September 11: War Against Terrorism is Necessary
On the fateful morning of September 11, 2001, few of us knew that the history of America, let alone our individual lives, was dramatically and permanently changing. As the day progressed, Americans, one by one, were dumbfounded at the events that had occurred. This is by no means the first terrorist attack in the history of the world. Nor will it be the last. Many cultures over time have been greatly wounded and even overcome by these fiendish terrorist attacks. Thankfully, the United States' history has not been heavily tarnished by these assaults - until now.
Since the days of the attack, many national and world leaders have come together to declare war on terrorism. A valiant effort has been made in order to defeat these evils. An immediate counter-response has been called for, and necessarily so. On September 20, 2001, in a joint session of Congress, President George W. Bush spoke of a new war when he said, "Our war on terror begins with al-Qaida [the terrorist group founded in Afghanistan by Usama Bin Ladin in the late 1980s], but it does not end there. It will not end until every terrorist group of global reach has been found, stopped, and defeated" (Bush Announces Start of a "War on Terror"). He expounded further, explaining that "...the only way to defeat terrorism as a threat to our way of life is to stop it, eliminate it, and destroy it where it grows" (Address to a Joint Session of Congress and the American People). Our way of life would most assuredly be preserved, were it only possible to realize these noble ideals of eliminating terrorism.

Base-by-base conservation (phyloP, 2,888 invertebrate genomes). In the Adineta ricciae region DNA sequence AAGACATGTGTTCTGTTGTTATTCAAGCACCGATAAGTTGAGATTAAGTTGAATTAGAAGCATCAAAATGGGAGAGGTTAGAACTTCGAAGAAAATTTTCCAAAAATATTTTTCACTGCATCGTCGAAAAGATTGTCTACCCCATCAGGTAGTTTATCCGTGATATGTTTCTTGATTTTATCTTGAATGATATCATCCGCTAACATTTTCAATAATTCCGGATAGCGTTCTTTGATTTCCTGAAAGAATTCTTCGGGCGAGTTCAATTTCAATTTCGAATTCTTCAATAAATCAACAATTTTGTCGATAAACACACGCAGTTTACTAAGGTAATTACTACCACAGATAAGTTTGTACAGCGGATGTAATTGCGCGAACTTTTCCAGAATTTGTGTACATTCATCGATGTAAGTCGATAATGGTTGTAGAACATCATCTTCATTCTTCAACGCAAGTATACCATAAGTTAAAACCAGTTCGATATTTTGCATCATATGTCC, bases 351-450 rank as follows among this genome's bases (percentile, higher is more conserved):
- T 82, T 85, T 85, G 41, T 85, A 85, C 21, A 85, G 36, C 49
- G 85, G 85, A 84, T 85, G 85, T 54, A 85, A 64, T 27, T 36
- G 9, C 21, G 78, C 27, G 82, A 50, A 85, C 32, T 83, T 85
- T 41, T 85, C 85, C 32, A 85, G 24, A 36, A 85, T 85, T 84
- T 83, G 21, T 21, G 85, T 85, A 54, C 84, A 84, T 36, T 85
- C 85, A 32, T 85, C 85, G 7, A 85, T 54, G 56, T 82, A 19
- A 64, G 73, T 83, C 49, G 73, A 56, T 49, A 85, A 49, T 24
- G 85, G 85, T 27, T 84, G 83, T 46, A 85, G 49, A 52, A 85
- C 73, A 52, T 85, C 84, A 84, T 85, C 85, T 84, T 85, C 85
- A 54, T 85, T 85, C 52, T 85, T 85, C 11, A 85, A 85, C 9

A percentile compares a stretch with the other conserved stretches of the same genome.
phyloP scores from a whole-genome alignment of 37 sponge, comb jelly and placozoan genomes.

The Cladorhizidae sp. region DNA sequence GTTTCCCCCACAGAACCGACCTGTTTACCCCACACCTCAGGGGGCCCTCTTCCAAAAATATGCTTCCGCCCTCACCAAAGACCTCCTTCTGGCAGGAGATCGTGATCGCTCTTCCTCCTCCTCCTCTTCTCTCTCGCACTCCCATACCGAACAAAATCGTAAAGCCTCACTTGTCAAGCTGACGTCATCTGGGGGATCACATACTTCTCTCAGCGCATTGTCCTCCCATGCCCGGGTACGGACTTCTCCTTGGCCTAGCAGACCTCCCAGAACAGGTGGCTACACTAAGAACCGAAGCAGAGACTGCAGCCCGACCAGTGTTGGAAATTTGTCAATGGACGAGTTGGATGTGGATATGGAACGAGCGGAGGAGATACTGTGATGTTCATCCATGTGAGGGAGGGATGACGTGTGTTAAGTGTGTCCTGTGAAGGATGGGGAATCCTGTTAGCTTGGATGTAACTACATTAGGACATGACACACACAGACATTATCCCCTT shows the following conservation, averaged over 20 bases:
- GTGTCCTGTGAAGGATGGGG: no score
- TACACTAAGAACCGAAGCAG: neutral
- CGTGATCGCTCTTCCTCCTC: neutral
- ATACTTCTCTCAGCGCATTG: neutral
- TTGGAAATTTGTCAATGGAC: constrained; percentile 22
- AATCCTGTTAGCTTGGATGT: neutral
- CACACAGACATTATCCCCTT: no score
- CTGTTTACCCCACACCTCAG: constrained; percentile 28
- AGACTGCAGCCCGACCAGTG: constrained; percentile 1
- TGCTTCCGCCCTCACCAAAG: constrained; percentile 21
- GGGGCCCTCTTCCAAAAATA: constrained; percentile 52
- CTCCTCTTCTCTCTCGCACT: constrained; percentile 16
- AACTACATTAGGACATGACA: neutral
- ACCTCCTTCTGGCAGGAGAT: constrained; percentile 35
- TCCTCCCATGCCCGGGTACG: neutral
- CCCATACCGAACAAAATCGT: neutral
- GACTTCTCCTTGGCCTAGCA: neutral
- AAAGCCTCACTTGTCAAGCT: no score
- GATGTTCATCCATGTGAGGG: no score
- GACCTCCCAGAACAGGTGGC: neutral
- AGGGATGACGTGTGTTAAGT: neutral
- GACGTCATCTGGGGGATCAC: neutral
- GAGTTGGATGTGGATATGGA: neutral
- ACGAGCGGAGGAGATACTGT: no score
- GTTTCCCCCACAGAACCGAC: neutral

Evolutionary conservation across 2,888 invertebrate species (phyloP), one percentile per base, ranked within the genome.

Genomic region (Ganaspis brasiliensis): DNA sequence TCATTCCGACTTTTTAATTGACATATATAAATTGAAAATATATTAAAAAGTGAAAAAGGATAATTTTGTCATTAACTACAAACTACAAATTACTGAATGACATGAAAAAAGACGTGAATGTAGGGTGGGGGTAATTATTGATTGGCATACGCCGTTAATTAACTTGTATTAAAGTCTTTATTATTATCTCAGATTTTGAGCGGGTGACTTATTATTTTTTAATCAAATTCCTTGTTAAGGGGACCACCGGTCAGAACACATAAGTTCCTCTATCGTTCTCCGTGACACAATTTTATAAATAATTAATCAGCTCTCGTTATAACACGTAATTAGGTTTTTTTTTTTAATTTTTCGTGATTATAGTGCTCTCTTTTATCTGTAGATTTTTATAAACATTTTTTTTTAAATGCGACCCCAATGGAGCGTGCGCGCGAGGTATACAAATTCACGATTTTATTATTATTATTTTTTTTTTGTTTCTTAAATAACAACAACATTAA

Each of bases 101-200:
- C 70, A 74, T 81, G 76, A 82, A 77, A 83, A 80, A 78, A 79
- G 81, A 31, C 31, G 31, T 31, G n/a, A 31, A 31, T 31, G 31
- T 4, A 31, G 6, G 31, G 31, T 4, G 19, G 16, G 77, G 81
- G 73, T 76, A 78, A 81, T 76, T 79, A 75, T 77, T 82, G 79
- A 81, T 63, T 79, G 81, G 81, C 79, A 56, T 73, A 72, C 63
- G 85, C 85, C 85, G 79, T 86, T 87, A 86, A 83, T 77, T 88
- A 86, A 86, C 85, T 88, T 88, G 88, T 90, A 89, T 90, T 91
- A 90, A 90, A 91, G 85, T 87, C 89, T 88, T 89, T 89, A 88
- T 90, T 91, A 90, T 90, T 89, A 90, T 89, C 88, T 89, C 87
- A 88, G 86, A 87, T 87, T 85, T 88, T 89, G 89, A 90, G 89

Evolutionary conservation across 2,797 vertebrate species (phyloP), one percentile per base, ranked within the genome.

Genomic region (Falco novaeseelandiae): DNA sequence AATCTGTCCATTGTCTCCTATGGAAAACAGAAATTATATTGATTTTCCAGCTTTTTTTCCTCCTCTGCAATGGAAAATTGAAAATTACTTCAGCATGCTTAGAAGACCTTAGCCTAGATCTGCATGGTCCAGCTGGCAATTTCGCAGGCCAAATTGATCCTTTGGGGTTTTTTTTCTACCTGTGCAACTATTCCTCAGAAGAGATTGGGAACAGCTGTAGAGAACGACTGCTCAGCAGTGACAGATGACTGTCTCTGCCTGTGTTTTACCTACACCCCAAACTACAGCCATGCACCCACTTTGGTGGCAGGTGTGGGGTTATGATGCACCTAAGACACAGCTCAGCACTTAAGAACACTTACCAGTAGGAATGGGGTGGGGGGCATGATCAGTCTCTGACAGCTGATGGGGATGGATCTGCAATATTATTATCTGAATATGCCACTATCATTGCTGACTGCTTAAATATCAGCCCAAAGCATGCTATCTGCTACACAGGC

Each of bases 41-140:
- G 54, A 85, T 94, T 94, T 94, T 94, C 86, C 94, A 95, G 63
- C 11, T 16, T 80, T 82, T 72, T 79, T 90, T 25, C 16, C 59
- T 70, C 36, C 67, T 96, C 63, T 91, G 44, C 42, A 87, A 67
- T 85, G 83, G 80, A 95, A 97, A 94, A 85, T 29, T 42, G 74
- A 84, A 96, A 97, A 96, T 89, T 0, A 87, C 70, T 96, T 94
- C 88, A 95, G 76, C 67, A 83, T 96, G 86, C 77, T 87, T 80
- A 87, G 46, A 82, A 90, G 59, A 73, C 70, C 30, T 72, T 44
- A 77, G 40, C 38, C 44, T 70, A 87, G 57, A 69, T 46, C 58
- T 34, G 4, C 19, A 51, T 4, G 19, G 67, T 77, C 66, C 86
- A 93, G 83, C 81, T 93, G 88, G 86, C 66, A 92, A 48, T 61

In the war against terrorism, it is, unfortunately, nearly impossible to become victorious. There are simply too many factors involved in terrorism's self-preservation. Terrorism is obviously a worldwide phenomenon. The callous deeds of terrorists are never novel occurrences. However, the tragic incidents in New York and Washington D.C. have played a profound role for the many involved and affected. It has been of particular significance to the semi-naive inhabitants of the United States. These most violent acts may have seemed somewhat foreign and unbelievable to many American citizens because, in the past, similar acts have been of little consequence in their everyday lives. Previous attacks have wreaked havoc in other, far-away countries, but never in their native land. Now that it has been introduced on American soil, international terrorism is truly a world-wide problem. Even if this most recent attack on the World Trade Centers is resolved completely and competently, the solutions and consequences will not have sufficient power to prevent all terrorism in the future. For terrorism could now appear anywhere and everywhere.
But, not all is lost. Individual battles can be won. One less terrorist is potentially one less attack on humanity. Many leaders throughout...